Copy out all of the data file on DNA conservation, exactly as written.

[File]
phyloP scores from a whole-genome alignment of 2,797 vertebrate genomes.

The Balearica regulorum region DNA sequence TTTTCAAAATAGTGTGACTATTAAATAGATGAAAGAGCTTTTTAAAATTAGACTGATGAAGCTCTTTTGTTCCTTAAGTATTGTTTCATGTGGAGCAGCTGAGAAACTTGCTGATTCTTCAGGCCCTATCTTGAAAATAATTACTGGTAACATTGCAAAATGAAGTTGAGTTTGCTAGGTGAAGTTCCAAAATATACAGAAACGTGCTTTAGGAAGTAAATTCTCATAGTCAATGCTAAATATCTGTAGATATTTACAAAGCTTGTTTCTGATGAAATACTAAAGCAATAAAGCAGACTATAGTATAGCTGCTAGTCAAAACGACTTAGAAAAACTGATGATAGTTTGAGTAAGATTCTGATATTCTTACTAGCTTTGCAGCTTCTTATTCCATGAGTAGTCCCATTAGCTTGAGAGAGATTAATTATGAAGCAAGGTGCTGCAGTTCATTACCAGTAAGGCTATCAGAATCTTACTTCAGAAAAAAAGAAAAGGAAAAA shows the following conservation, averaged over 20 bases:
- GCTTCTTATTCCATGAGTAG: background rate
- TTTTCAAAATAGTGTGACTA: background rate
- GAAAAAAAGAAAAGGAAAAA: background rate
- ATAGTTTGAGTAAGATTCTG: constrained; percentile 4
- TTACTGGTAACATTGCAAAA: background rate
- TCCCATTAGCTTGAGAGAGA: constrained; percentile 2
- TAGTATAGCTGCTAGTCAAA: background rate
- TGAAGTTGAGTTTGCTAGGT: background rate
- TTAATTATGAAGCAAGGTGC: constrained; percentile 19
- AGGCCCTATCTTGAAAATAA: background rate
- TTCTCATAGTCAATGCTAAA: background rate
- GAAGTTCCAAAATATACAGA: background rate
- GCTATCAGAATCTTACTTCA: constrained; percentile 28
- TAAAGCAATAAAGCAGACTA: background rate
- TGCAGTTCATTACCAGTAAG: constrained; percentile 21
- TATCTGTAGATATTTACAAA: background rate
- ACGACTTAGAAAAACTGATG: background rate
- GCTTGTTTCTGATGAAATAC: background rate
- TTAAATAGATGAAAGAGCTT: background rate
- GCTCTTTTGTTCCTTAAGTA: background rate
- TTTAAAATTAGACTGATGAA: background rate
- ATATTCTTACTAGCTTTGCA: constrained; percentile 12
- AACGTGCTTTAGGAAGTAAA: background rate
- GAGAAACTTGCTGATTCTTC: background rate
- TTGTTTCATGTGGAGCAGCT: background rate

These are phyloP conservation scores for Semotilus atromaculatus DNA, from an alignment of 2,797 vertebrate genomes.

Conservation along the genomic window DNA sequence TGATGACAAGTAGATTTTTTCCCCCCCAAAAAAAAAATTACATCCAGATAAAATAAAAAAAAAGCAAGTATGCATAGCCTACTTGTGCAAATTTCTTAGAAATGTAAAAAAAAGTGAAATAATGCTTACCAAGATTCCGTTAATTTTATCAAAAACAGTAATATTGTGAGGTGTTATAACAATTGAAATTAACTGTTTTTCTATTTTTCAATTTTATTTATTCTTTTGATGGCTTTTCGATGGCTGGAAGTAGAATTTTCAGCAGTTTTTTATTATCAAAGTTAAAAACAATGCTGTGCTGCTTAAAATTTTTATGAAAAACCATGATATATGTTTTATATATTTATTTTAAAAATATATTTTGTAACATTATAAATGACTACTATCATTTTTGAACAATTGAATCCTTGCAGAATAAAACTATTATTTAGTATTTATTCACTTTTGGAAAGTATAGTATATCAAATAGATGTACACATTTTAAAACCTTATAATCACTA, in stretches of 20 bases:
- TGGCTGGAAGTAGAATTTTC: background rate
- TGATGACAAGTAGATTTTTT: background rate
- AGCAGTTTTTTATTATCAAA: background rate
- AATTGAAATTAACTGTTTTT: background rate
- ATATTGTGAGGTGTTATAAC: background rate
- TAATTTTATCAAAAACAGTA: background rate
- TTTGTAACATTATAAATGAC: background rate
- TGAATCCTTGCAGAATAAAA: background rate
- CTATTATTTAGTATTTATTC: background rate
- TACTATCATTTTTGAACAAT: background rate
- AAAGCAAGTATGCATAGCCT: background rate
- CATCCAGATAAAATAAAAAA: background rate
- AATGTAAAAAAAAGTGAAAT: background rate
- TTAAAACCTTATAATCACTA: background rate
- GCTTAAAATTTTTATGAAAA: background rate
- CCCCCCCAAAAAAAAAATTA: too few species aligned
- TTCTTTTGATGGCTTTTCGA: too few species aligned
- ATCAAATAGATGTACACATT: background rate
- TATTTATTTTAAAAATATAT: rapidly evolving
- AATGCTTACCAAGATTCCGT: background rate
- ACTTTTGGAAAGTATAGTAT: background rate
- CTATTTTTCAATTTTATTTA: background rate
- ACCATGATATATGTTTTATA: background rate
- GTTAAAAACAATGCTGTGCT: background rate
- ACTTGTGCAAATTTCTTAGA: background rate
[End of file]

phyloP scores from a whole-genome alignment of 2,797 vertebrate genomes.

The Balearica regulorum region DNA sequence TTTTCAAAATAGTGTGACTATTAAATAGATGAAAGAGCTTTTTAAAATTAGACTGATGAAGCTCTTTTGTTCCTTAAGTATTGTTTCATGTGGAGCAGCTGAGAAACTTGCTGATTCTTCAGGCCCTATCTTGAAAATAATTACTGGTAACATTGCAAAATGAAGTTGAGTTTGCTAGGTGAAGTTCCAAAATATACAGAAACGTGCTTTAGGAAGTAAATTCTCATAGTCAATGCTAAATATCTGTAGATATTTACAAAGCTTGTTTCTGATGAAATACTAAAGCAATAAAGCAGACTATAGTATAGCTGCTAGTCAAAACGACTTAGAAAAACTGATGATAGTTTGAGTAAGATTCTGATATTCTTACTAGCTTTGCAGCTTCTTATTCCATGAGTAGTCCCATTAGCTTGAGAGAGATTAATTATGAAGCAAGGTGCTGCAGTTCATTACCAGTAAGGCTATCAGAATCTTACTTCAGAAAAAAAGAAAAGGAAAAA shows the following conservation, averaged over 20 bases:
- GCTTCTTATTCCATGAGTAG: background rate
- TTTTCAAAATAGTGTGACTA: background rate
- GAAAAAAAGAAAAGGAAAAA: background rate
- ATAGTTTGAGTAAGATTCTG: constrained; percentile 4
- TTACTGGTAACATTGCAAAA: background rate
- TCCCATTAGCTTGAGAGAGA: constrained; percentile 2
- TAGTATAGCTGCTAGTCAAA: background rate
- TGAAGTTGAGTTTGCTAGGT: background rate
- TTAATTATGAAGCAAGGTGC: constrained; percentile 19
- AGGCCCTATCTTGAAAATAA: background rate
- TTCTCATAGTCAATGCTAAA: background rate
- GAAGTTCCAAAATATACAGA: background rate
- GCTATCAGAATCTTACTTCA: constrained; percentile 28
- TAAAGCAATAAAGCAGACTA: background rate
- TGCAGTTCATTACCAGTAAG: constrained; percentile 21
- TATCTGTAGATATTTACAAA: background rate
- ACGACTTAGAAAAACTGATG: background rate
- GCTTGTTTCTGATGAAATAC: background rate
- TTAAATAGATGAAAGAGCTT: background rate
- GCTCTTTTGTTCCTTAAGTA: background rate
- TTTAAAATTAGACTGATGAA: background rate
- ATATTCTTACTAGCTTTGCA: constrained; percentile 12
- AACGTGCTTTAGGAAGTAAA: background rate
- GAGAAACTTGCTGATTCTTC: background rate
- TTGTTTCATGTGGAGCAGCT: background rate

These are phyloP conservation scores for Semotilus atromaculatus DNA, from an alignment of 2,797 vertebrate genomes.

Conservation along the genomic window DNA sequence TGATGACAAGTAGATTTTTTCCCCCCCAAAAAAAAAATTACATCCAGATAAAATAAAAAAAAAGCAAGTATGCATAGCCTACTTGTGCAAATTTCTTAGAAATGTAAAAAAAAGTGAAATAATGCTTACCAAGATTCCGTTAATTTTATCAAAAACAGTAATATTGTGAGGTGTTATAACAATTGAAATTAACTGTTTTTCTATTTTTCAATTTTATTTATTCTTTTGATGGCTTTTCGATGGCTGGAAGTAGAATTTTCAGCAGTTTTTTATTATCAAAGTTAAAAACAATGCTGTGCTGCTTAAAATTTTTATGAAAAACCATGATATATGTTTTATATATTTATTTTAAAAATATATTTTGTAACATTATAAATGACTACTATCATTTTTGAACAATTGAATCCTTGCAGAATAAAACTATTATTTAGTATTTATTCACTTTTGGAAAGTATAGTATATCAAATAGATGTACACATTTTAAAACCTTATAATCACTA, in stretches of 20 bases:
- TGGCTGGAAGTAGAATTTTC: background rate
- TGATGACAAGTAGATTTTTT: background rate
- AGCAGTTTTTTATTATCAAA: background rate
- AATTGAAATTAACTGTTTTT: background rate
- ATATTGTGAGGTGTTATAAC: background rate
- TAATTTTATCAAAAACAGTA: background rate
- TTTGTAACATTATAAATGAC: background rate
- TGAATCCTTGCAGAATAAAA: background rate
- CTATTATTTAGTATTTATTC: background rate
- TACTATCATTTTTGAACAAT: background rate
- AAAGCAAGTATGCATAGCCT: background rate
- CATCCAGATAAAATAAAAAA: background rate
- AATGTAAAAAAAAGTGAAAT: background rate
- TTAAAACCTTATAATCACTA: background rate
- GCTTAAAATTTTTATGAAAA: background rate
- CCCCCCCAAAAAAAAAATTA: too few species aligned
- TTCTTTTGATGGCTTTTCGA: too few species aligned
- ATCAAATAGATGTACACATT: background rate
- TATTTATTTTAAAAATATAT: rapidly evolving
- AATGCTTACCAAGATTCCGT: background rate
- ACTTTTGGAAAGTATAGTAT: background rate
- CTATTTTTCAATTTTATTTA: background rate
- ACCATGATATATGTTTTATA: background rate
- GTTAAAAACAATGCTGTGCT: background rate
- ACTTGTGCAAATTTCTTAGA: background rate